After slashing five firefighter positions because of budget challenges last year, Palo Alto is now preparing to revive them thanks to a federal funds.
The city has received a $3.66 million grant from the Federal Emergency Management Agency (FEMA) to support the salaries and benefits for the positions for three years. The Staffing for Adequate Fire and Emergency Response (SAFER) grant is restricted to covering the salaries of new firefighters, whom the city is required to hire by February to retain grant eligibility.
According to FEMA, the grant was crated to provide funding "directly to fire departments and volunteer firefighter interest organizations to help them increase or maintain the number of trained, 'front line' firefighters available in their communities."
The grant spells a bit of good news for Palo Alto, which slashed its budget by about $40 million last year because of plunging revenues. While recent revenue reports show that the sales- and hotel-tax revenues are now on the rise, they remain well below prepandemic levels and the services that were cut in 2020 have not been restored. Earlier this year, the City Council recognized the city's long-term challenge when it eliminated about 70 positions that had previously been frozen, including the five firefighter positions that the city is now looking to bring back.
It also comes at a time when the council is increasingly concerned about the threat of wildfires, which have grown both more common and more devastating in recent years. Earlier this year, the city partnered with Santa Clara County Fire Department to fully staff Station 8 in the foothills and organize community meetings to discuss strategies for preventing and responding to fires.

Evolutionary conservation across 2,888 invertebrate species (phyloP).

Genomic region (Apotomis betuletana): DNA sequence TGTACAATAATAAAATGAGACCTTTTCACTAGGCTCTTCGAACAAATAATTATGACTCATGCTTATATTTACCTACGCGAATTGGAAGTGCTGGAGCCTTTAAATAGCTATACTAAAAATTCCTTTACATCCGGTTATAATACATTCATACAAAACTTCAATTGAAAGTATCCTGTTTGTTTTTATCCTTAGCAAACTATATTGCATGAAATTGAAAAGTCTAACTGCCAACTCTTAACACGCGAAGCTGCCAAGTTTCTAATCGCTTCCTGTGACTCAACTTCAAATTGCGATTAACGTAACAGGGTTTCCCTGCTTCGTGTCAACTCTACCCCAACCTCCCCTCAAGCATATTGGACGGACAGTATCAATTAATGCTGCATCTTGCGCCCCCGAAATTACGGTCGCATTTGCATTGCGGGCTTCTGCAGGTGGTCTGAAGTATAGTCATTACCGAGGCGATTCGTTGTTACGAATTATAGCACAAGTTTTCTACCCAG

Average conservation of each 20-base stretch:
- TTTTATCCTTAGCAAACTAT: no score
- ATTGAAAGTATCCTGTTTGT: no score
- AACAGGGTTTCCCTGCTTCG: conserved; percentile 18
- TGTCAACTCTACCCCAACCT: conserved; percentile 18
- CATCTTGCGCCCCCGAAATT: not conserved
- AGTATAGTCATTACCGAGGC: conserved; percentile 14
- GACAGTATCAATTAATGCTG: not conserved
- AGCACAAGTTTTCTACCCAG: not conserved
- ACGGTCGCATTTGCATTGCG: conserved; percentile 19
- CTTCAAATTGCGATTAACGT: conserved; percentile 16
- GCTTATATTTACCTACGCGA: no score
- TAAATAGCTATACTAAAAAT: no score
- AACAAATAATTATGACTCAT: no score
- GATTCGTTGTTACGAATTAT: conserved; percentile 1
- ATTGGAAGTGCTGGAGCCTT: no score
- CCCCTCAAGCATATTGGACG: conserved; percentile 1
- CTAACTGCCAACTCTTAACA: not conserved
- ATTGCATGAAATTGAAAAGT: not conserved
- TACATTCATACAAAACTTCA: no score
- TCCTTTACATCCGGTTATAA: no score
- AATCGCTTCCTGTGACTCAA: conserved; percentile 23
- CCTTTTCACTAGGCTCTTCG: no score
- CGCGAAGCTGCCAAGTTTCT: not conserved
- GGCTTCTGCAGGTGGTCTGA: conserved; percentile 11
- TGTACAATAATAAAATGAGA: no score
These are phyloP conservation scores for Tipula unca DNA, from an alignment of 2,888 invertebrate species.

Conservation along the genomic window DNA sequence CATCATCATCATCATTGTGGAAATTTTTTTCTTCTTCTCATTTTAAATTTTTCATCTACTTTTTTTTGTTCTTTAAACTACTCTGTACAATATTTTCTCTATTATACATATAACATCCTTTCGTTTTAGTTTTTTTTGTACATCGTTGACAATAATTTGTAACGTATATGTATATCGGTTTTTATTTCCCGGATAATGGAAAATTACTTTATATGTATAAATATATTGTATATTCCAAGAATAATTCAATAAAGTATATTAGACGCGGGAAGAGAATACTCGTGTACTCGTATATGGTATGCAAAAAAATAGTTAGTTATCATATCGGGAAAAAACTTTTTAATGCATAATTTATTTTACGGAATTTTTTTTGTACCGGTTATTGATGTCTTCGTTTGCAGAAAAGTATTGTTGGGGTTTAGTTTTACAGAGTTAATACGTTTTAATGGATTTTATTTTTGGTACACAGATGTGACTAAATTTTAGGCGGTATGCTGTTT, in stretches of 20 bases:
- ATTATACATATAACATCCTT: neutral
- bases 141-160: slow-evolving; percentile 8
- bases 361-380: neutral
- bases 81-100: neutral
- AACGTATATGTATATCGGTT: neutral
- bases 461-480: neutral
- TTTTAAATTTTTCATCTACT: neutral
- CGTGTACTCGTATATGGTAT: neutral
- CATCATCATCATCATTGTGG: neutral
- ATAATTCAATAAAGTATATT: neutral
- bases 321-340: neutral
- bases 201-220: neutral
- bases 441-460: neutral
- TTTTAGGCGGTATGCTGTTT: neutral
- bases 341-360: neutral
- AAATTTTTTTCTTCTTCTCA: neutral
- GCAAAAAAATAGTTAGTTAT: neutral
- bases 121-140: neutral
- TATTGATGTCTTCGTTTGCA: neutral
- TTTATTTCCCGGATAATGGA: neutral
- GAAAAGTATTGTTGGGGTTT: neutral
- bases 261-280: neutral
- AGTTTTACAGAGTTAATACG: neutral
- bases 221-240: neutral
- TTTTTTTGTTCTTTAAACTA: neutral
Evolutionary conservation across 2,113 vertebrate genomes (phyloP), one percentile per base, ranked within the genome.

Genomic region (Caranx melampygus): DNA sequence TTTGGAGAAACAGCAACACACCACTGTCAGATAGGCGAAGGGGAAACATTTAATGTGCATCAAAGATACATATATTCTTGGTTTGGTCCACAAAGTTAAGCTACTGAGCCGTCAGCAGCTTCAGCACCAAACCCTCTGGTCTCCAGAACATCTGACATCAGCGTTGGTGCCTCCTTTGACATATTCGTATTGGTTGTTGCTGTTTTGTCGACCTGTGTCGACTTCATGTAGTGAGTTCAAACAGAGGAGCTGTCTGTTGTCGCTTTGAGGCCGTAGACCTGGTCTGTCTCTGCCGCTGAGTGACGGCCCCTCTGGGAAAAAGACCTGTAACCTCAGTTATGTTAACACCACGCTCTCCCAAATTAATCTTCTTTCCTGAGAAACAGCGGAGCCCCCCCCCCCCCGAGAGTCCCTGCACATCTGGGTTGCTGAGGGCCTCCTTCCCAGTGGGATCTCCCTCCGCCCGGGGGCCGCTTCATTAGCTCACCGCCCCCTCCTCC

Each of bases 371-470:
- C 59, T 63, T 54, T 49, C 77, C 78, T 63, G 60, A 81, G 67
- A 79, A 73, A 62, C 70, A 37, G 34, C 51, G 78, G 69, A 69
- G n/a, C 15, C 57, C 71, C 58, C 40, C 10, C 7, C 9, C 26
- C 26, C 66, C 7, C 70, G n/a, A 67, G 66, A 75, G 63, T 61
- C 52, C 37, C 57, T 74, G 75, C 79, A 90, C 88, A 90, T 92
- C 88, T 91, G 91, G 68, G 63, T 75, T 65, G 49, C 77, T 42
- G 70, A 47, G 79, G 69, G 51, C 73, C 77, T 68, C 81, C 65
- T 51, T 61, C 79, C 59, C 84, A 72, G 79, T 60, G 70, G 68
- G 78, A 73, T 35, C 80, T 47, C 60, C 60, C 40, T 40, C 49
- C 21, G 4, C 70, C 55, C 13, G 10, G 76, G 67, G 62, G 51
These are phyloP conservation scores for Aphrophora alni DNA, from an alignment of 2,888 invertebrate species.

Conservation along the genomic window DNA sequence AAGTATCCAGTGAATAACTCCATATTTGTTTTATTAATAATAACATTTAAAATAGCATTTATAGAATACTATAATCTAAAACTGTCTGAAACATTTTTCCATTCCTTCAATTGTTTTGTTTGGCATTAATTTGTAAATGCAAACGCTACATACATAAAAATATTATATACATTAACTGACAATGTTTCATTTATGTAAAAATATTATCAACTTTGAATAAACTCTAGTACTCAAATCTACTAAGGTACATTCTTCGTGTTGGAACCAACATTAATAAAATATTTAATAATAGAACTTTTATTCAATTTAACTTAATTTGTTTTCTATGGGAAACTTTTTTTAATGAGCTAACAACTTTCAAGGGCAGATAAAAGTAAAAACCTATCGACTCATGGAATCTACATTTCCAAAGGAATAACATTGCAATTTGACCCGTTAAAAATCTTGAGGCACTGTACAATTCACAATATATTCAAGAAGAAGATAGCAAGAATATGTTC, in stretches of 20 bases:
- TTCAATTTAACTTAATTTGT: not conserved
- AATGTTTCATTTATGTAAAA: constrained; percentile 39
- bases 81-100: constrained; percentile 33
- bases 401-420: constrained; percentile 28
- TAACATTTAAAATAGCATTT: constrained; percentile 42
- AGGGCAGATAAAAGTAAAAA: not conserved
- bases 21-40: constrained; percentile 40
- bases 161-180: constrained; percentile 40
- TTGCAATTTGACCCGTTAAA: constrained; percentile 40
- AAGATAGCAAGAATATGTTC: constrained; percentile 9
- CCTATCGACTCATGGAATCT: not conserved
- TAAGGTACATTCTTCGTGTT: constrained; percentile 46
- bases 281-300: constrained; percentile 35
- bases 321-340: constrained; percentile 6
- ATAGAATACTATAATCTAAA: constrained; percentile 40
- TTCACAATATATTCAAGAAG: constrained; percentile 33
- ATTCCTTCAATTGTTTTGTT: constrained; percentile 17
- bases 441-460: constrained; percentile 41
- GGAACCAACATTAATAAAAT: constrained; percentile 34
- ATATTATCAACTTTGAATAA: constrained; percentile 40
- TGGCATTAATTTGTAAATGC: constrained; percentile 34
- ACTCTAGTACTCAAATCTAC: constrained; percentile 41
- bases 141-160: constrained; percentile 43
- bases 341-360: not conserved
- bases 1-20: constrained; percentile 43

The federal grant money should help alleviate some anxieties, particularly in light of recent budget cuts. According to a report from the Fire Department, the city applied for the grant this past March after FEMA revised the grant requirements to remove the requirement for local matching funds. The federal agency awarded the $3.66 million grant in early September, making Palo Alto the only Peninsula jurisdiction to receive SAFER funding. As of Sept. 10, the agency awarded 202 grants totaling $355 million, according to FEMA.
While Palo Alto is not required to match FEMA's funds, it does plan to spend about $105,000 for testing, the fire academy, training and uniform costs for the five firefighters, according to the report, which the council is expected to review and approve on Nov. 1.
City staff attribute the city's success in applying for the grant to its "strong labor-management and data-driven proposal that presented a compelling application."
"This is the first grant of this size the Department has received and we are proud of the accomplishments of staff and labor in successfully securing funding to restore service levels to the community," the report from the Fire Department states.
The grant also presents a challenge in that it requires the city to fill the five entry-level firefighting positions within 180 days. Typically, the hiring process takes between a year and 18 months to complete, according to staff.
To comply, the Fire and Human Resources departments have been making a "hiring list" of firefighters who could be employed by the February deadline so that it can take advantage of the grant funding.
While the grant covers salaries for three years, the Fire Department is hoping to bolster its finances on a more long-term basis with a new ambulance insurance program. The program, which the council formally approved on Oct. 18, will give all city residents the option of paying a monthly fee of $8 in exchange for free ambulance transport, should they need it. According to the city, patients with commercial insurance typically get billed about $650 for a single ambulance trip to the hospital.
The council approved the new insurance program on its "consent calendar" by a 6-1 vote, with council member Greg Tanaka dissenting.